GPS tracking using SVG - Part 1

a paper for the 2002 SVG Open Developers Conference.

Richard Bennett
Phone: + 32 475 71 91 84

GRI Technologies LLC
1875 Hampshire Ave.
St. Paul, MN 55116 USA

Keywords: Webmapping; Dynamic maps; GPS; GIS; Web Applications; SVG-scripting


In this paper I describe the approach we took to solving several issues we encountered while writing an application that visually tracks municipal-maintenance vehicles over a map in real-time.
The application uses client-side scripting inside an SVG file to relay the information gathered by the server from the GPS units.
The main difference with existing systems is that this application runs over the internet, and the vehicles move in real-time while you watch them.


Please let me introduce myself; I'm Richard Bennett, an independent software developer, and I'd like to talk about a few aspects of the work I'm doing for GRI Technologies in Minnesota USA.
In a nutshell; we are visualizing GPS navigational coordinates (Longitude/Latitude) projected over a map, and accessible through the internet.
We are using client-side scripting so we can update the GPS coordinates in real-time while the user watches the map,
and we use SVG's graphics canvas, that enables us to manipulate raster images in combination with vector graphics.

The basic demo, illustrating the topics covered in part 1 of this paper, is available here:

examples/example2.svg (Opens in a new window)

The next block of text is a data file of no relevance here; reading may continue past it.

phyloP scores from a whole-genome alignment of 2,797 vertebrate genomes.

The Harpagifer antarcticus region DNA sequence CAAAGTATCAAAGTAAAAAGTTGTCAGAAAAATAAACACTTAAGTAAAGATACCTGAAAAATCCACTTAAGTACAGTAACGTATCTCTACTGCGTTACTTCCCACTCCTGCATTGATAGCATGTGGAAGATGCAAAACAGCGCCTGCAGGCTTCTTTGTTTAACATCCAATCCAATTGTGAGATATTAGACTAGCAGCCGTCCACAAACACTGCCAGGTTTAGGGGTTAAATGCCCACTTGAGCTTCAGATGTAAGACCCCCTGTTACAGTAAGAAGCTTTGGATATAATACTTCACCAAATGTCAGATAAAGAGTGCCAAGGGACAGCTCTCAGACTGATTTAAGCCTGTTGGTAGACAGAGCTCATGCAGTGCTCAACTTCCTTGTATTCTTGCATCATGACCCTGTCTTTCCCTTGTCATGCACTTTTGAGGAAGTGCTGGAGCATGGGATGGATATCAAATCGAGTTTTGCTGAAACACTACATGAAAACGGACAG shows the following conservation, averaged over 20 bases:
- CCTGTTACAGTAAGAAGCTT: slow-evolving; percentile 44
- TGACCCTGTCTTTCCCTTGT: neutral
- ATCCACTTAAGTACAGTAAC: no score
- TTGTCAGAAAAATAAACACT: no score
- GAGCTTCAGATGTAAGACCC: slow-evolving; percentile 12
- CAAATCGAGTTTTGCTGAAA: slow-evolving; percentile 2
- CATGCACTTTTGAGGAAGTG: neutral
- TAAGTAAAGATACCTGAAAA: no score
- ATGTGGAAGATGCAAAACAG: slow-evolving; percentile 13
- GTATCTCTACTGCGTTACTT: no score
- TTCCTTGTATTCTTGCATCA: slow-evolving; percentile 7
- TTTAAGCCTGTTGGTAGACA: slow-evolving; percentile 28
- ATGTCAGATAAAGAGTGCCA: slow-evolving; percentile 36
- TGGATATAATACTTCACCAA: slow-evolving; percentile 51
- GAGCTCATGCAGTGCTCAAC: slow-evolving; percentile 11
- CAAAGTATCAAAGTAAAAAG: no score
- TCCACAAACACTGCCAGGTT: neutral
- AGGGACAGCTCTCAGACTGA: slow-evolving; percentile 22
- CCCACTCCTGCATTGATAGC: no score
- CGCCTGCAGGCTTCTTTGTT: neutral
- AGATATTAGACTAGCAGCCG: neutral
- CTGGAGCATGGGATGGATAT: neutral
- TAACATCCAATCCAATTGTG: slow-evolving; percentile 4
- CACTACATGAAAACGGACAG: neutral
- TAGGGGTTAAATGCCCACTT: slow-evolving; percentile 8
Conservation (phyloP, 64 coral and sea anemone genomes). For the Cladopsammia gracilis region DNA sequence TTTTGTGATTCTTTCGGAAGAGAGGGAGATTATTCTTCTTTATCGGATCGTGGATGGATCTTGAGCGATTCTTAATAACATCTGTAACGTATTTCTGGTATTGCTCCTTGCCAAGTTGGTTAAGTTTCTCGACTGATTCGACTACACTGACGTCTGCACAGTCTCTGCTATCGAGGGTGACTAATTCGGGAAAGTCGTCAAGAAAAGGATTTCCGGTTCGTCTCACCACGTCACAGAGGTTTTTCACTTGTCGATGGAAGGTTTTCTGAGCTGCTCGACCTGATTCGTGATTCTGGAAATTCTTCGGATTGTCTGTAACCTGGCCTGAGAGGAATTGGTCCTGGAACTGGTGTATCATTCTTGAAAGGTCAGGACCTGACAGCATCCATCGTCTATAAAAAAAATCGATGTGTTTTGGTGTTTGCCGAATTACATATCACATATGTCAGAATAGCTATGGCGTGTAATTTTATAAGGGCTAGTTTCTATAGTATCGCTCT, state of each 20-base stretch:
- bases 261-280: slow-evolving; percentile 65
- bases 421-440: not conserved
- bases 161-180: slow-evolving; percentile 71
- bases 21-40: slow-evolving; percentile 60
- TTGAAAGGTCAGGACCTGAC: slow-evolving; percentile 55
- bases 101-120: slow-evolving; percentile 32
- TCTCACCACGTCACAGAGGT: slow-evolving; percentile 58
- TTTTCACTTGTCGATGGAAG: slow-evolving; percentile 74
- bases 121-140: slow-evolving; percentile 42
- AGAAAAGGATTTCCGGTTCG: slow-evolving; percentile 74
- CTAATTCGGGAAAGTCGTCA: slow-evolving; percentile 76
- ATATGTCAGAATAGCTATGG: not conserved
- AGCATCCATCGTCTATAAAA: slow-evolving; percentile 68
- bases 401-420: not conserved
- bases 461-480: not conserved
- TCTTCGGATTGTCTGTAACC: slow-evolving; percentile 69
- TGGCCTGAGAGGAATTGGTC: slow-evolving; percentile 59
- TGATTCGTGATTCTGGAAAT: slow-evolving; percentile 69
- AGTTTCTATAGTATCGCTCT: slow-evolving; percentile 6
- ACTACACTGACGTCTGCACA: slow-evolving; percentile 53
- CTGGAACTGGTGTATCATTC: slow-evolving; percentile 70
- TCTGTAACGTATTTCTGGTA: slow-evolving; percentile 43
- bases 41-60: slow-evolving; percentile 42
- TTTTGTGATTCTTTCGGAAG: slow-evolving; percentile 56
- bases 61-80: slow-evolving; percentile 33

Some SVG related issues that needed solving:

During our work we found several issues that needed solving, but in the context of this paper I'll restrict myself to those that are related to SVG.

SVG's canvas:

As I'm sure many of you know, one major advantage to SVG is that it's canvas is boundless, and can extend as far as we want.
This gives us some nice possibilities, but also offers some new challenges to be solved.
One of those is projection.

Projection refers to the way maps from a round source, like the earth, are projected onto a flat surface, like the SVG canvas:

Spherical and cartesian projections

We get our GPS coordinates as Longitude and Latitude, and have to convert them to feet (or meters where applicable), to allow a 1 foot to 1 pixels conversion.
Naturally this converted result needs to be in relation to a starting point, which I refer to as the base-point.
What I mean is, 43 Latitude and 93 Longitude represent a point on the globe, 45000 feet by 51.000 feet mean nothing without a base-point to reference them from.

I'm not going to go too deeply into the various projection systems, suffice to say the mathematics can get extremely complicated, if high accuracy is needed.
Naturally when tracking vehicles by GPS we need quite a high degree of accuracy, but because we're doing the plotting in real-time in Javascript, we don't want to be doing immense calculations to convert each point to feet.
One way to simplify the calculations needed for high accuracy is to keep the area we cover between base-points as small as is practical in use.
Basically, if we try to cover the whole of the US, referencing from one base-point, we need much more accurate projection, than if we use a finer grid of base-points:

Country-wide versus grid base-points.